Diagnosing a Food Allergy

The diagnosis of food allergy rests on a careful evaluation of the patient together with laboratory tests.

Taking a good history may reveal reproducible symptoms involved in eating certain food types. This is usually more obvious in the immediate reactions then in the delayed type reactions.

In immediate type allergies skin prick tests and/or blood tests (which detect IgE antibodies to various foods in the blood) are useful. Remember that a positive skin or blood test does not necessarily mean the person is allergic. If the diagnosis remains uncertain, or to test whether someone has outgrown their food allergy, an oral food challenge may be necessary. In an oral food challenge, initially tiny then increasing amounts of the food in question are given under close supervision to check for reactions.

Laboratory tests are less useful for the delayed type allergies. For such allergies, the final mainstay of diagnosis remains the demonstration of relief of symptoms on removal of a given food item for a few weeks, and recurrence of symptoms on its re-introduction (elimination-challenge testing). A Dietician trained in allergies will need to be involved in this process. In a few cases, a biopsy specimen of the gut may be required.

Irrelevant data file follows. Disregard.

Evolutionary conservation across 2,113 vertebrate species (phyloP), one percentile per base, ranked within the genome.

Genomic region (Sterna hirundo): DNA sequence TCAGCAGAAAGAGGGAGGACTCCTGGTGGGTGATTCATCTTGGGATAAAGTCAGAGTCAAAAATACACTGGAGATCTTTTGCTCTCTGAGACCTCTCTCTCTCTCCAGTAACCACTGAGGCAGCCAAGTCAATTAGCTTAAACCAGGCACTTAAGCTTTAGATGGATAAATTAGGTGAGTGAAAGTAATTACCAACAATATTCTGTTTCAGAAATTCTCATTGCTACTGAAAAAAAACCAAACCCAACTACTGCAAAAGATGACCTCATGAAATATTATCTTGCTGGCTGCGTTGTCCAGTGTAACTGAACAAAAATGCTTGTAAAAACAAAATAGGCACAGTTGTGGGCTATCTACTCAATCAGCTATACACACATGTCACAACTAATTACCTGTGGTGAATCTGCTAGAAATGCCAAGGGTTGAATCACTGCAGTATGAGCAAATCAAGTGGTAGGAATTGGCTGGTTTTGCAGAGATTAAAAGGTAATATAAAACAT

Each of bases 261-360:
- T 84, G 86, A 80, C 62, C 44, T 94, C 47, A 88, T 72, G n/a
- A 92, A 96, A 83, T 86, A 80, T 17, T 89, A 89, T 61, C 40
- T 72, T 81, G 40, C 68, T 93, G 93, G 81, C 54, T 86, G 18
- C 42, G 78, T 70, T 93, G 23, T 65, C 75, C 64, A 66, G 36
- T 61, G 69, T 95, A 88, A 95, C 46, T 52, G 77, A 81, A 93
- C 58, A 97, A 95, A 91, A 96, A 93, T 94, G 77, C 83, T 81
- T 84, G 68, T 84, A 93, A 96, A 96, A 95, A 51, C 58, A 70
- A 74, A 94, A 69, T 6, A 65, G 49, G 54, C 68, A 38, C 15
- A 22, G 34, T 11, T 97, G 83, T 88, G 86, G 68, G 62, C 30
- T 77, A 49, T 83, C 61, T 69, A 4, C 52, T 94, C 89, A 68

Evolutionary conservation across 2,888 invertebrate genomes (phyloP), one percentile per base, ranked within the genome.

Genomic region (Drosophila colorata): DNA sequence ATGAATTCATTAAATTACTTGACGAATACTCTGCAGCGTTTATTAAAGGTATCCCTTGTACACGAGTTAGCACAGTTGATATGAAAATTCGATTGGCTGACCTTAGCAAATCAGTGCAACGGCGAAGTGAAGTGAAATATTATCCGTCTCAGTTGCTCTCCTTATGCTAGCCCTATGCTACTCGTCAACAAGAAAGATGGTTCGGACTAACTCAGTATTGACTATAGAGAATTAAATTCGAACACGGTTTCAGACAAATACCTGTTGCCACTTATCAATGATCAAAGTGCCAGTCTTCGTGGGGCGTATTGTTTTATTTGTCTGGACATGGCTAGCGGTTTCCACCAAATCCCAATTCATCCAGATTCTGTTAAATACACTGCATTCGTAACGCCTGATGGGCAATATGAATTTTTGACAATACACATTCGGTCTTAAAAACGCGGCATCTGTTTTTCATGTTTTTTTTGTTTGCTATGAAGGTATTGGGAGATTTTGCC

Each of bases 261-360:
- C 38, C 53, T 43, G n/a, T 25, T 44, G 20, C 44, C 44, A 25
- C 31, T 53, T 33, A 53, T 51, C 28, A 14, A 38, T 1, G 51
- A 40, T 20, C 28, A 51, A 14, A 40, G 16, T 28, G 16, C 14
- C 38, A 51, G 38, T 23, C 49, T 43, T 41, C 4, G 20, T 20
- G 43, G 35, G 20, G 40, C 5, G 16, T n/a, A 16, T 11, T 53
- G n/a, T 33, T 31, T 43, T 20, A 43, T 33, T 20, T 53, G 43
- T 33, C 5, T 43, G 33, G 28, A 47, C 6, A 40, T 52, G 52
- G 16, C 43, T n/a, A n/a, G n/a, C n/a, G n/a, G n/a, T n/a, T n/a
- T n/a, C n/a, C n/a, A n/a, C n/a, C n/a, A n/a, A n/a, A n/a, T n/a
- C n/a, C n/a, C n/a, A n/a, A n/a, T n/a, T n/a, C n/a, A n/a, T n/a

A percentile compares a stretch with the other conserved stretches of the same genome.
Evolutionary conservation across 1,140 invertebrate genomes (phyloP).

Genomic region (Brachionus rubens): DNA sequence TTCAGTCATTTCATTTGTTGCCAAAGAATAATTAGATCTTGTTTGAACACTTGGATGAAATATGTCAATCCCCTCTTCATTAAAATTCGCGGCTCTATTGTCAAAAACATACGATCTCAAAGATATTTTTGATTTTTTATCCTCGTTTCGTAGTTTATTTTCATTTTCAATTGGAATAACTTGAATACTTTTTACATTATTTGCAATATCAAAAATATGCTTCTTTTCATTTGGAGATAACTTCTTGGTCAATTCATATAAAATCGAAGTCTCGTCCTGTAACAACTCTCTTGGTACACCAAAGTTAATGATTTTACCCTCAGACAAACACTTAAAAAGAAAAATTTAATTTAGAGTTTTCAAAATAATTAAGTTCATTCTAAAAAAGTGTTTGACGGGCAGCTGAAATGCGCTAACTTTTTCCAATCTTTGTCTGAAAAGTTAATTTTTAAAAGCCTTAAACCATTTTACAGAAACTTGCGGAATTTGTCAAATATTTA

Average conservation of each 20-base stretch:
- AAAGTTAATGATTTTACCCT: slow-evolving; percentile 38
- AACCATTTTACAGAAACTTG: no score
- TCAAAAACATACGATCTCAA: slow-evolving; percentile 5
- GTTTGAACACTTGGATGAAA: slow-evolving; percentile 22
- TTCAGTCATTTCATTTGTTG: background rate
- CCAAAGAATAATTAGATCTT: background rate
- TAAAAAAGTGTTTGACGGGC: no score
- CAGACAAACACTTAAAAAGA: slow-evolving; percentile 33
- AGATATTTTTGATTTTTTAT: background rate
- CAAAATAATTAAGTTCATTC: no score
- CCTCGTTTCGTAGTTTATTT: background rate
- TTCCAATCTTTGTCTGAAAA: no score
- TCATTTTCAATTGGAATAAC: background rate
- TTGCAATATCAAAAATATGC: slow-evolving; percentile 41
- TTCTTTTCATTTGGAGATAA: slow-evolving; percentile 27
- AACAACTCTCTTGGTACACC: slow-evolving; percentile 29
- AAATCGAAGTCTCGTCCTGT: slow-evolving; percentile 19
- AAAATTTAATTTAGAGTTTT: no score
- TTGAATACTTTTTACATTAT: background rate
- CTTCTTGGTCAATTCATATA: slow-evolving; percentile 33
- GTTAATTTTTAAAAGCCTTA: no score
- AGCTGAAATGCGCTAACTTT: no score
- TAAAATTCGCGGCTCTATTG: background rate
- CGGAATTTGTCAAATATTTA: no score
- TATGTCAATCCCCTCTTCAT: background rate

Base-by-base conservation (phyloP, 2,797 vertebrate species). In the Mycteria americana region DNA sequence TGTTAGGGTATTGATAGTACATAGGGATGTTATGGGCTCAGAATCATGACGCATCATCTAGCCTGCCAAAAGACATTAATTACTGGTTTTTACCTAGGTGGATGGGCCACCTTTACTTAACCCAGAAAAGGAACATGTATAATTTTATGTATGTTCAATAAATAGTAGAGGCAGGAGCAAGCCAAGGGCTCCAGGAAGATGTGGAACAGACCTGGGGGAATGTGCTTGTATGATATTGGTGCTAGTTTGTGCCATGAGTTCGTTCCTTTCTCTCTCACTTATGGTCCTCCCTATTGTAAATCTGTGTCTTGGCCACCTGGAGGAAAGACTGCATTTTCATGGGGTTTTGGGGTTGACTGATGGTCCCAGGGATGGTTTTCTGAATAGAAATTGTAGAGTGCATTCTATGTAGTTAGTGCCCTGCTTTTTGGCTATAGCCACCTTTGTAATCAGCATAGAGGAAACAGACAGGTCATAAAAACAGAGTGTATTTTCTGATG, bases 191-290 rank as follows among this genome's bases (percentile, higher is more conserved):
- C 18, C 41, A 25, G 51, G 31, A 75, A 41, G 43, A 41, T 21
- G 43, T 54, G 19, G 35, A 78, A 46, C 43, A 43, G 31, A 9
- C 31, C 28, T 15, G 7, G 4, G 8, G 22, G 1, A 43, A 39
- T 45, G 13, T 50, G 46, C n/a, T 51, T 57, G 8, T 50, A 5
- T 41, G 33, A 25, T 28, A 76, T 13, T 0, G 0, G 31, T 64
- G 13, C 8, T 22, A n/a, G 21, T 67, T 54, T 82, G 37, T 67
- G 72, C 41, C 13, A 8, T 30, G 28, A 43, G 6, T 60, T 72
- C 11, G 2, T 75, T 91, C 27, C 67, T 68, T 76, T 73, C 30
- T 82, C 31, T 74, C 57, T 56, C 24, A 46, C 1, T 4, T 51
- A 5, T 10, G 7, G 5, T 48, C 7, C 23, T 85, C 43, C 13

This article has been co-written with Paediatrician and Allergy Specialist, Dr Claudia Gray (MBChB (UCT), MRCPCH (London), MScClin Pharm(Surrey), DipPaedNutrition (UK), PostgradDipAllergy (Southampton), Certified Paediatric Allergologist (SA))

Dr Gray works at the allergy clinic at the Red Cross Children's Hospital in Cape Town, and has a private practice at Vincent Pallotti Hospital in Cape Town, contact 021 531 8013.